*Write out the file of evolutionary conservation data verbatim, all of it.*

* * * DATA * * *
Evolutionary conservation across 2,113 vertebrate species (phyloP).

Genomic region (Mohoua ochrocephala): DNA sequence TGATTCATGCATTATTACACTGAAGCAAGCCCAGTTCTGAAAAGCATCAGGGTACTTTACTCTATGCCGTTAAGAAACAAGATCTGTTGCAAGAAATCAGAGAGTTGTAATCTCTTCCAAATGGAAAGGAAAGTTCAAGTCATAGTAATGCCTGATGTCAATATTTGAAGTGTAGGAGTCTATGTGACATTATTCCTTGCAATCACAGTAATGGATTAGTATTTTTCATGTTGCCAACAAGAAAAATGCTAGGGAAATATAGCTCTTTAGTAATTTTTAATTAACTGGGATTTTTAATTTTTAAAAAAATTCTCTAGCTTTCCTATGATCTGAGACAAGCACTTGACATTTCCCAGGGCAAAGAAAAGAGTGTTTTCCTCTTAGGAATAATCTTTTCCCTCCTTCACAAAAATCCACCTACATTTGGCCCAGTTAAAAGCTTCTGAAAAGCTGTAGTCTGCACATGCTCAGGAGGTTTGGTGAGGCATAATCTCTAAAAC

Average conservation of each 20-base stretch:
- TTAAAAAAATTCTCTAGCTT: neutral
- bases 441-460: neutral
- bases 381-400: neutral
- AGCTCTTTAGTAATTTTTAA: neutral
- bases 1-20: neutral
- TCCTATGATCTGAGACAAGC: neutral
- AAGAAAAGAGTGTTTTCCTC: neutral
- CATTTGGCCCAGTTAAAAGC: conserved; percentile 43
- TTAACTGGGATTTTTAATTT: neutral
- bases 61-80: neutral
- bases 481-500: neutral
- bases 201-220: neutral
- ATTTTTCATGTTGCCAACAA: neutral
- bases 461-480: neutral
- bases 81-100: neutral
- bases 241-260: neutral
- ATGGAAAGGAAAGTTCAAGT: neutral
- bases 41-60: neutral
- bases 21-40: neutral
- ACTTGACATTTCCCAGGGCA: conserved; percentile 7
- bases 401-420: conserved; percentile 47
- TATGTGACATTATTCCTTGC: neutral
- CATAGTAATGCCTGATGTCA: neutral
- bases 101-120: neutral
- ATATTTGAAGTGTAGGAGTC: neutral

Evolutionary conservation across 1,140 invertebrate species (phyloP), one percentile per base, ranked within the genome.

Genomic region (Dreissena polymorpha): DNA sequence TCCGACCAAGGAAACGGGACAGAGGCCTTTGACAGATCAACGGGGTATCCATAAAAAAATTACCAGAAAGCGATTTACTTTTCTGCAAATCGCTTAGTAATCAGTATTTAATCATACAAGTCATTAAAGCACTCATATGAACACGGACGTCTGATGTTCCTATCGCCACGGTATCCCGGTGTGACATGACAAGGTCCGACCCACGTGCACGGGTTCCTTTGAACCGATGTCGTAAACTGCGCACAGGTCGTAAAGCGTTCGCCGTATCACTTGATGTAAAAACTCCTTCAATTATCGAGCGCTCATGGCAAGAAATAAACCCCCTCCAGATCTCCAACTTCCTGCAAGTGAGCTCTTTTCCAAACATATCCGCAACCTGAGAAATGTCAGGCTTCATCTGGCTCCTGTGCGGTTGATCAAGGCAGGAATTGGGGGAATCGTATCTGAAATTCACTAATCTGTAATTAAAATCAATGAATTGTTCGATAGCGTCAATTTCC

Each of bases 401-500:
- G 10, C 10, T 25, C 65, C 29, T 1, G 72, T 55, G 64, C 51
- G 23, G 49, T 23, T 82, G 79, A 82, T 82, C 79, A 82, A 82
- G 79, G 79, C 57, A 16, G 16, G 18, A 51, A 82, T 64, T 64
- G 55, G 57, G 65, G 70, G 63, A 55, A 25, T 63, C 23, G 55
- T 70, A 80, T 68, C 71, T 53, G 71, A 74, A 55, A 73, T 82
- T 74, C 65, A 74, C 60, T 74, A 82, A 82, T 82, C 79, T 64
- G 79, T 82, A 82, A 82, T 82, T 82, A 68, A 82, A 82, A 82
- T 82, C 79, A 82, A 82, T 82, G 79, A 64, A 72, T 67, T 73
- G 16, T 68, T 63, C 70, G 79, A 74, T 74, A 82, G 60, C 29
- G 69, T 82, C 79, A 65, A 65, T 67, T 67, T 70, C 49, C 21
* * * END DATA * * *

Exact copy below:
Evolutionary conservation across 2,113 vertebrate species (phyloP).

Genomic region (Mohoua ochrocephala): DNA sequence TGATTCATGCATTATTACACTGAAGCAAGCCCAGTTCTGAAAAGCATCAGGGTACTTTACTCTATGCCGTTAAGAAACAAGATCTGTTGCAAGAAATCAGAGAGTTGTAATCTCTTCCAAATGGAAAGGAAAGTTCAAGTCATAGTAATGCCTGATGTCAATATTTGAAGTGTAGGAGTCTATGTGACATTATTCCTTGCAATCACAGTAATGGATTAGTATTTTTCATGTTGCCAACAAGAAAAATGCTAGGGAAATATAGCTCTTTAGTAATTTTTAATTAACTGGGATTTTTAATTTTTAAAAAAATTCTCTAGCTTTCCTATGATCTGAGACAAGCACTTGACATTTCCCAGGGCAAAGAAAAGAGTGTTTTCCTCTTAGGAATAATCTTTTCCCTCCTTCACAAAAATCCACCTACATTTGGCCCAGTTAAAAGCTTCTGAAAAGCTGTAGTCTGCACATGCTCAGGAGGTTTGGTGAGGCATAATCTCTAAAAC

Average conservation of each 20-base stretch:
- TTAAAAAAATTCTCTAGCTT: neutral
- bases 441-460: neutral
- bases 381-400: neutral
- AGCTCTTTAGTAATTTTTAA: neutral
- bases 1-20: neutral
- TCCTATGATCTGAGACAAGC: neutral
- AAGAAAAGAGTGTTTTCCTC: neutral
- CATTTGGCCCAGTTAAAAGC: conserved; percentile 43
- TTAACTGGGATTTTTAATTT: neutral
- bases 61-80: neutral
- bases 481-500: neutral
- bases 201-220: neutral
- ATTTTTCATGTTGCCAACAA: neutral
- bases 461-480: neutral
- bases 81-100: neutral
- bases 241-260: neutral
- ATGGAAAGGAAAGTTCAAGT: neutral
- bases 41-60: neutral
- bases 21-40: neutral
- ACTTGACATTTCCCAGGGCA: conserved; percentile 7
- bases 401-420: conserved; percentile 47
- TATGTGACATTATTCCTTGC: neutral
- CATAGTAATGCCTGATGTCA: neutral
- bases 101-120: neutral
- ATATTTGAAGTGTAGGAGTC: neutral

Evolutionary conservation across 1,140 invertebrate species (phyloP), one percentile per base, ranked within the genome.

Genomic region (Dreissena polymorpha): DNA sequence TCCGACCAAGGAAACGGGACAGAGGCCTTTGACAGATCAACGGGGTATCCATAAAAAAATTACCAGAAAGCGATTTACTTTTCTGCAAATCGCTTAGTAATCAGTATTTAATCATACAAGTCATTAAAGCACTCATATGAACACGGACGTCTGATGTTCCTATCGCCACGGTATCCCGGTGTGACATGACAAGGTCCGACCCACGTGCACGGGTTCCTTTGAACCGATGTCGTAAACTGCGCACAGGTCGTAAAGCGTTCGCCGTATCACTTGATGTAAAAACTCCTTCAATTATCGAGCGCTCATGGCAAGAAATAAACCCCCTCCAGATCTCCAACTTCCTGCAAGTGAGCTCTTTTCCAAACATATCCGCAACCTGAGAAATGTCAGGCTTCATCTGGCTCCTGTGCGGTTGATCAAGGCAGGAATTGGGGGAATCGTATCTGAAATTCACTAATCTGTAATTAAAATCAATGAATTGTTCGATAGCGTCAATTTCC

Each of bases 401-500:
- G 10, C 10, T 25, C 65, C 29, T 1, G 72, T 55, G 64, C 51
- G 23, G 49, T 23, T 82, G 79, A 82, T 82, C 79, A 82, A 82
- G 79, G 79, C 57, A 16, G 16, G 18, A 51, A 82, T 64, T 64
- G 55, G 57, G 65, G 70, G 63, A 55, A 25, T 63, C 23, G 55
- T 70, A 80, T 68, C 71, T 53, G 71, A 74, A 55, A 73, T 82
- T 74, C 65, A 74, C 60, T 74, A 82, A 82, T 82, C 79, T 64
- G 79, T 82, A 82, A 82, T 82, T 82, A 68, A 82, A 82, A 82
- T 82, C 79, A 82, A 82, T 82, G 79, A 64, A 72, T 67, T 73
- G 16, T 68, T 63, C 70, G 79, A 74, T 74, A 82, G 60, C 29
- G 69, T 82, C 79, A 65, A 65, T 67, T 67, T 70, C 49, C 21